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Niyi Afolabi's mixed-methods study of one of Brazil's most influential Afro-Bahian carnival organizations, Ilê Aiyê, is a welcomed addition not only to the literature on Afro-Brazilian cultural politics and production, but also to the body of literature bridging the gap between African diasporic cultural producers and productions. As such, Afolabi argues that despite Ilê Aiyê's ability to maintain social and cultural prominence in Curuzu-Liberdade (the neighborhood where its headquarters is located) as well as in the Salvador community at large, the organization must struggle through the paradox of staying true to its cultural and religious roots, or compromising its position in order to be more financially stable (xv). Often accused of reverse racism by choosing to exclude white Brazilians from participation in the organization, as well as organizational events like the popular carnival procession, Ilê Aiyê has been severely hindered financially for refusing to participate in the myth of Brazilian racial democracy and, further, by asserting race pride. Where other organizations, like Olodum, have received major subsidies from the federal government and the private sector, Ilê Aiyê is forced to fight for survival if it means to stay committed to its pro-black cultural and political stance.
Divided into eight chapters, Afolabi begins with an introduction to the cultural significance of carnival throughout the African diaspora as a place where these events have "produce[d] sustained continuity of Africanness in their respective expressive cultures" (7). Afolabi then goes on to map the development of various carnival organizations across Brazil and their varying degrees of commitment to, and execution of, cultural agency. The remaining chapters are dedicated solely to the inner-workings, major figures, programs, successes, and failures of the Ilê Aiyê organization. Consequently, the reader comes away with a comprehensive understanding of how the organization sees itself carrying out its function and how the community it serves evaluates the organization's performance. Transparent throughout, one of the major triumphs of the book is the intimacy with which Afolabi details the achievements and set-backs of Ilê Aiyê, having been affiliated with the group since 1982 (x).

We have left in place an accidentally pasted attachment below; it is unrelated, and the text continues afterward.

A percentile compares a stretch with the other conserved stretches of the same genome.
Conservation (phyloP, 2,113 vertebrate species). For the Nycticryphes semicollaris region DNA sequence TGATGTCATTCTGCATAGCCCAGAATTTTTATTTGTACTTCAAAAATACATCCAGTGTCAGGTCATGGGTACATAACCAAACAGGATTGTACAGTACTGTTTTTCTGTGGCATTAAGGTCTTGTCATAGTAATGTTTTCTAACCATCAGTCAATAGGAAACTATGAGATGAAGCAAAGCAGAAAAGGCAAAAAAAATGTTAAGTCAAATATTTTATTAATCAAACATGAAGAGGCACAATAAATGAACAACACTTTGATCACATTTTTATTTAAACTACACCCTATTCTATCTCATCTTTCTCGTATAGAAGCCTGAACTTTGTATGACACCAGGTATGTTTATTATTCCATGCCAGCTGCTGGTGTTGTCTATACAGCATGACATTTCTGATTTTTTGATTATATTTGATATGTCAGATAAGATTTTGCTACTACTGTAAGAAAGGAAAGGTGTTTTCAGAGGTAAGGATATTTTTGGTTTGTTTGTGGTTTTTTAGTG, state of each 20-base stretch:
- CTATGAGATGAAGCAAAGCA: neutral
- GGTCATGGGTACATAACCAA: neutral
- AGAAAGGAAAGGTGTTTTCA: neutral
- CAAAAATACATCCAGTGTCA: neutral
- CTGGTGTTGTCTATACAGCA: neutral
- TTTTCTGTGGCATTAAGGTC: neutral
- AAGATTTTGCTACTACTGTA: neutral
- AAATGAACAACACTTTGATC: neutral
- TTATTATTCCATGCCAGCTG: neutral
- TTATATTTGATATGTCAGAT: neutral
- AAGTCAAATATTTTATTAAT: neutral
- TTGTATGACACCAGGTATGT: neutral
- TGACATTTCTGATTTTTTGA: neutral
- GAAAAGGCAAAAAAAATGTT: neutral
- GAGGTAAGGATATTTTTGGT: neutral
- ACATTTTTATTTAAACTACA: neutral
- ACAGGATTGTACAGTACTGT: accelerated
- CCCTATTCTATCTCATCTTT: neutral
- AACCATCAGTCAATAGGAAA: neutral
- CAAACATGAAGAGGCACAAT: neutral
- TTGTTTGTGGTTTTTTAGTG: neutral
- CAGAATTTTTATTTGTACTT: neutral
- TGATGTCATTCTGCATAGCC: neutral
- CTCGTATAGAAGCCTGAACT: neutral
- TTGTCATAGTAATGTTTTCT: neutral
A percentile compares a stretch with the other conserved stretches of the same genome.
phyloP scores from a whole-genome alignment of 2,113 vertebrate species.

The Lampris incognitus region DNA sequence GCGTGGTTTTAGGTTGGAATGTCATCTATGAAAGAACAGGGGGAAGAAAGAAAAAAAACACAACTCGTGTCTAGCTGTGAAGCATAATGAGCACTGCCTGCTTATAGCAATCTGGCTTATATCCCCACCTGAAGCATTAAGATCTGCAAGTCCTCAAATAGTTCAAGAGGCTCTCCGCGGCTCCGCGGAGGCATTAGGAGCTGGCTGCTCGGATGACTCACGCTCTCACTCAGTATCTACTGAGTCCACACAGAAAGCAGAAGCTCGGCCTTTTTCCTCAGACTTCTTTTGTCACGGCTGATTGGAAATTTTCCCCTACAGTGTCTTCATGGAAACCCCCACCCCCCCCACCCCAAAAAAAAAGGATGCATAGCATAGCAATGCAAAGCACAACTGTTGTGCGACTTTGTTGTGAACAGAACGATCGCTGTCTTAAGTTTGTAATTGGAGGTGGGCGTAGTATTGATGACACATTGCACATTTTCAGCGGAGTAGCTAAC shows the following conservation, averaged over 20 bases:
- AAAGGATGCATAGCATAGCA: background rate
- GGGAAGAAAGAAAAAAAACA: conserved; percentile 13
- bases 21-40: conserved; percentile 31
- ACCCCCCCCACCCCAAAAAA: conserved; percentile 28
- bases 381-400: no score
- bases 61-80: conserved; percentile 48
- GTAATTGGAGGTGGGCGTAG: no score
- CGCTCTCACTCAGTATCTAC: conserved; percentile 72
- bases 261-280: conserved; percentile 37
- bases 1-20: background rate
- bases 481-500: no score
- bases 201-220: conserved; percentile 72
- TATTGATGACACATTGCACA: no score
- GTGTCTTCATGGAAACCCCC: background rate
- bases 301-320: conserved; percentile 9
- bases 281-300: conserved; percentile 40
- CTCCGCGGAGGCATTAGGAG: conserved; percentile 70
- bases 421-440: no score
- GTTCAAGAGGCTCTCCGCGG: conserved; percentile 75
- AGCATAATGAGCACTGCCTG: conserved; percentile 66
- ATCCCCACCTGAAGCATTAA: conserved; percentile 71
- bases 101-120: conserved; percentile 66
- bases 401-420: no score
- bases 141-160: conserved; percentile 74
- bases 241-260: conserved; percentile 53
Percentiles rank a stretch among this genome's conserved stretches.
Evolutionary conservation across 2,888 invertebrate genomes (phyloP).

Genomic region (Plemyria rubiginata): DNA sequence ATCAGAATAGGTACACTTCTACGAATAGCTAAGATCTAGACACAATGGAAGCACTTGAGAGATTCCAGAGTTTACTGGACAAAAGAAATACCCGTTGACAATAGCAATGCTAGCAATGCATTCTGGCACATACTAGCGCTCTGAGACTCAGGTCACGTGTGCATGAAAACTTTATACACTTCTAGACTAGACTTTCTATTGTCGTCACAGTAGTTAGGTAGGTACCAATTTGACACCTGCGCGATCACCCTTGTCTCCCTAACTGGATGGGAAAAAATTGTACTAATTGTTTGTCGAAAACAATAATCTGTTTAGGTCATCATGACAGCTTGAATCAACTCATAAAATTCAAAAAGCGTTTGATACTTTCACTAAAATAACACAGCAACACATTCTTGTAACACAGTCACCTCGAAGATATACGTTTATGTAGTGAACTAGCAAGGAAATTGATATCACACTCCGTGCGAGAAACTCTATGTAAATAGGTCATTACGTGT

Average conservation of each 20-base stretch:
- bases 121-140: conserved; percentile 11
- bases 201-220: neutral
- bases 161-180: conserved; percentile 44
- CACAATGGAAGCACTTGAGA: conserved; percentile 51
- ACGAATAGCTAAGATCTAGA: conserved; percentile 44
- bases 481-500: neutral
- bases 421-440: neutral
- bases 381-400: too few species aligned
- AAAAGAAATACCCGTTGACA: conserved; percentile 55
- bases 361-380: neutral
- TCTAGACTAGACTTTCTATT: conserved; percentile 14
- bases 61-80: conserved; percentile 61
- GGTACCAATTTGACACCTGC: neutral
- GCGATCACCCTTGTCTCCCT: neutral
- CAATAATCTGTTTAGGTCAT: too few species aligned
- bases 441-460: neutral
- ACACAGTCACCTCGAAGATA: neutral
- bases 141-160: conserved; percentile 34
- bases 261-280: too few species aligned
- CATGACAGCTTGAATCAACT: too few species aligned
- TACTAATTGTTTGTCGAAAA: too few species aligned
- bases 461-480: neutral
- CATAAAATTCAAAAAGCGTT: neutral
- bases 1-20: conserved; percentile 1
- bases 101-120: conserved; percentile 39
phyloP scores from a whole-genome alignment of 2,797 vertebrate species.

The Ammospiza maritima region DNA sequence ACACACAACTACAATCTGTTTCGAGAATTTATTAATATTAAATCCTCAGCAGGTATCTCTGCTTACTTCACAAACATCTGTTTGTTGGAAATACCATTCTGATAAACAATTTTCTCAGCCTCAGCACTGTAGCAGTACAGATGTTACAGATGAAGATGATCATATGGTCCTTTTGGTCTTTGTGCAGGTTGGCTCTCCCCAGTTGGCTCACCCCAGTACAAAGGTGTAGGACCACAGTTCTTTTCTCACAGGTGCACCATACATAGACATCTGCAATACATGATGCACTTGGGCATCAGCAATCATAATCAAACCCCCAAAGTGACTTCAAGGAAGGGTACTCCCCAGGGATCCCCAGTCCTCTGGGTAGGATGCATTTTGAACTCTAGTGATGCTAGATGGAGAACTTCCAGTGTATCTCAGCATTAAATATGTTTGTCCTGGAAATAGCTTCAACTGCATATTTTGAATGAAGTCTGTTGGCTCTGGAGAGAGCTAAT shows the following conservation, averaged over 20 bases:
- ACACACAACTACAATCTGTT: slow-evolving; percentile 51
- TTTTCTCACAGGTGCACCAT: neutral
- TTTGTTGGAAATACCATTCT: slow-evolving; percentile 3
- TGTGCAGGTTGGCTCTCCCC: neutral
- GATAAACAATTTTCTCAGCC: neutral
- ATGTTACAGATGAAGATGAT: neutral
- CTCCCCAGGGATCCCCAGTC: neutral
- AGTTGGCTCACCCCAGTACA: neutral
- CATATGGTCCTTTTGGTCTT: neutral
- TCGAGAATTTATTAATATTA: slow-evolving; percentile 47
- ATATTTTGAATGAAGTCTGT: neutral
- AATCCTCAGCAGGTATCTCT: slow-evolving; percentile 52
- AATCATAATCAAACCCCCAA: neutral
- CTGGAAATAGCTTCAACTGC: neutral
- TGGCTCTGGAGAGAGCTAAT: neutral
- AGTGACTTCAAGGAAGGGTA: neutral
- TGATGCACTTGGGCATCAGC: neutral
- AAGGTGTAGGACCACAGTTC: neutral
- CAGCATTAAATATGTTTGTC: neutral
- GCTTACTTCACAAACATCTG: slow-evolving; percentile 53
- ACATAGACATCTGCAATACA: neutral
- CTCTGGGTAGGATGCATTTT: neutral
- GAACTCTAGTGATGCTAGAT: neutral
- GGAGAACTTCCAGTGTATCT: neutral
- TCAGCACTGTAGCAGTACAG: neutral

Evenhanded in his assessment of the organization, Afolabi dedicates the eighth chapter to critiquing Ilê Aiyê. As one would suspect based on the organization's history of financial instability, much of the critique focused on money management. In Afolabi's own research, he found that the organization had no uniform method of accounting from year to year (148), and thus unpaid and underpaid community members suspected, and sometimes charged, the organization's leadership of corruption. In addition to presenting this critique, Afolabi thoughtfully prescribes ways in which the organization can rectify some of its problems, namely being more transparent about its finances (222). Rich in its description of [End Page 271] the Ilê Aiyê organization, as well as its relevance to the Afro-Brazilian community that it serves, Ilê Aiyê in Brazil and the Reinvention of Africa serves as a valuable resource to persons researching and teaching Afro-Brazilian culture, as well as the ways in which cultural agency provides fertile ground for other kinds of agency in the African diaspora. [End Page 272]